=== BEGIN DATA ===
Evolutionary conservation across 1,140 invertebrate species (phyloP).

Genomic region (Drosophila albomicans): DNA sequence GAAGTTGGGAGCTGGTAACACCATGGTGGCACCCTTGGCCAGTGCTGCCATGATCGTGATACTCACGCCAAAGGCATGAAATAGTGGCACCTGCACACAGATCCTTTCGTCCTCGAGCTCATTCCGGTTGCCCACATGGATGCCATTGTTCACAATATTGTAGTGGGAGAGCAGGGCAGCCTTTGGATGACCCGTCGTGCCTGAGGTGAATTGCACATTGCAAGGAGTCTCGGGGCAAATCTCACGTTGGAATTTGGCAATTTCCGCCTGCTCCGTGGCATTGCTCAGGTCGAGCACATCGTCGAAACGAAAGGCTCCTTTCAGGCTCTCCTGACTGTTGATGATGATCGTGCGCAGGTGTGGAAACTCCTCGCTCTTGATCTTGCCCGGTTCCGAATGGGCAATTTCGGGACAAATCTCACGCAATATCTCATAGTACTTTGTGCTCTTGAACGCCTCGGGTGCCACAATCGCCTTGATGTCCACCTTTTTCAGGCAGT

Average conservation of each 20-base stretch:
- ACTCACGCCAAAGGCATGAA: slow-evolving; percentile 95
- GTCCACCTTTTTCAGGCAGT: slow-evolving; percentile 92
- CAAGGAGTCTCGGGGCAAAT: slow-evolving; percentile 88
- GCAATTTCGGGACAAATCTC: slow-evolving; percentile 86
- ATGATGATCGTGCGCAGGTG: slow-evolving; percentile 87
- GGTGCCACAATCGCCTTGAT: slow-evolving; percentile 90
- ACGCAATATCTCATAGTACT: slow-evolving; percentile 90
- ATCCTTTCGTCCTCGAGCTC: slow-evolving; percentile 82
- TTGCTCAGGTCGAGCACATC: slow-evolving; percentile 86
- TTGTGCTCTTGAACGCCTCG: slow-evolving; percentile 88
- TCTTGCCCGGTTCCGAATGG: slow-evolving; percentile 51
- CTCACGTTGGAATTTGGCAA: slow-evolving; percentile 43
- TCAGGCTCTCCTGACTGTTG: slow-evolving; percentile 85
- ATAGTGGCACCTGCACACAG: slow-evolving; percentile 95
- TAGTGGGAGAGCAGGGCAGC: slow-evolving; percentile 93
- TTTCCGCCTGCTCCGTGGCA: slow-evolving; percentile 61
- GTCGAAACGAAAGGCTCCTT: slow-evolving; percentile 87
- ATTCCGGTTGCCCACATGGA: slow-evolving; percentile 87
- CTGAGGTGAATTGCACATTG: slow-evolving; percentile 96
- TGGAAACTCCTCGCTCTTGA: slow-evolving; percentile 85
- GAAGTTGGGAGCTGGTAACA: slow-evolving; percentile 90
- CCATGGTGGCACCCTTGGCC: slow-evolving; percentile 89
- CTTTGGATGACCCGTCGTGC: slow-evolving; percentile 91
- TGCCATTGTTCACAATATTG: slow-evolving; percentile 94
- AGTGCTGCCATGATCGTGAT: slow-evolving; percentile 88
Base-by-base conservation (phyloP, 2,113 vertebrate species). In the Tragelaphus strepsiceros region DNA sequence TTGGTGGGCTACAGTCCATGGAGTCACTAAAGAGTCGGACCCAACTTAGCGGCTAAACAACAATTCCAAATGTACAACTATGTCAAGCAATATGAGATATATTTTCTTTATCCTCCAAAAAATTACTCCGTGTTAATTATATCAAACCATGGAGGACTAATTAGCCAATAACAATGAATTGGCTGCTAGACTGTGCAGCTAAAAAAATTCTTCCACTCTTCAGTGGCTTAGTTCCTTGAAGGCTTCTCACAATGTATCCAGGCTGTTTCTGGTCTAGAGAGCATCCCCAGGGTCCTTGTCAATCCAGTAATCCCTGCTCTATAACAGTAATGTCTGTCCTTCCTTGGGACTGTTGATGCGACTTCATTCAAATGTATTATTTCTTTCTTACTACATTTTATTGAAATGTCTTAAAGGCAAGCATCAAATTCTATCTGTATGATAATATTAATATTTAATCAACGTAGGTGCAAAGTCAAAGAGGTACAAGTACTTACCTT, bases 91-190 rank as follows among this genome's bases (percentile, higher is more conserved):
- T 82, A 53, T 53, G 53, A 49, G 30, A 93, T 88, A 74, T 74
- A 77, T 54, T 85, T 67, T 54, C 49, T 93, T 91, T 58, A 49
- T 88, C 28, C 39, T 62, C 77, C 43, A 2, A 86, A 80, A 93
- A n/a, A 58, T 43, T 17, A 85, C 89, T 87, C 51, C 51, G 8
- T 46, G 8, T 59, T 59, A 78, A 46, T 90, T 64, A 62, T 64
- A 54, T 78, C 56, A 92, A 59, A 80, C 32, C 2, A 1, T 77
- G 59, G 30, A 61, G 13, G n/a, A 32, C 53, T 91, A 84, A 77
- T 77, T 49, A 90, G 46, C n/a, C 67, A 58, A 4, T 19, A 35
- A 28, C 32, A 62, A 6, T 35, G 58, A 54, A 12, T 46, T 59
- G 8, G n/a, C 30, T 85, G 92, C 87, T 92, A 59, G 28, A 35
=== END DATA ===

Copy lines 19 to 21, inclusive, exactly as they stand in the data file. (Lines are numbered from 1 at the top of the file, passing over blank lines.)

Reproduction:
- TTTCCGCCTGCTCCGTGGCA: slow-evolving; percentile 61
- GTCGAAACGAAAGGCTCCTT: slow-evolving; percentile 87
- ATTCCGGTTGCCCACATGGA: slow-evolving; percentile 87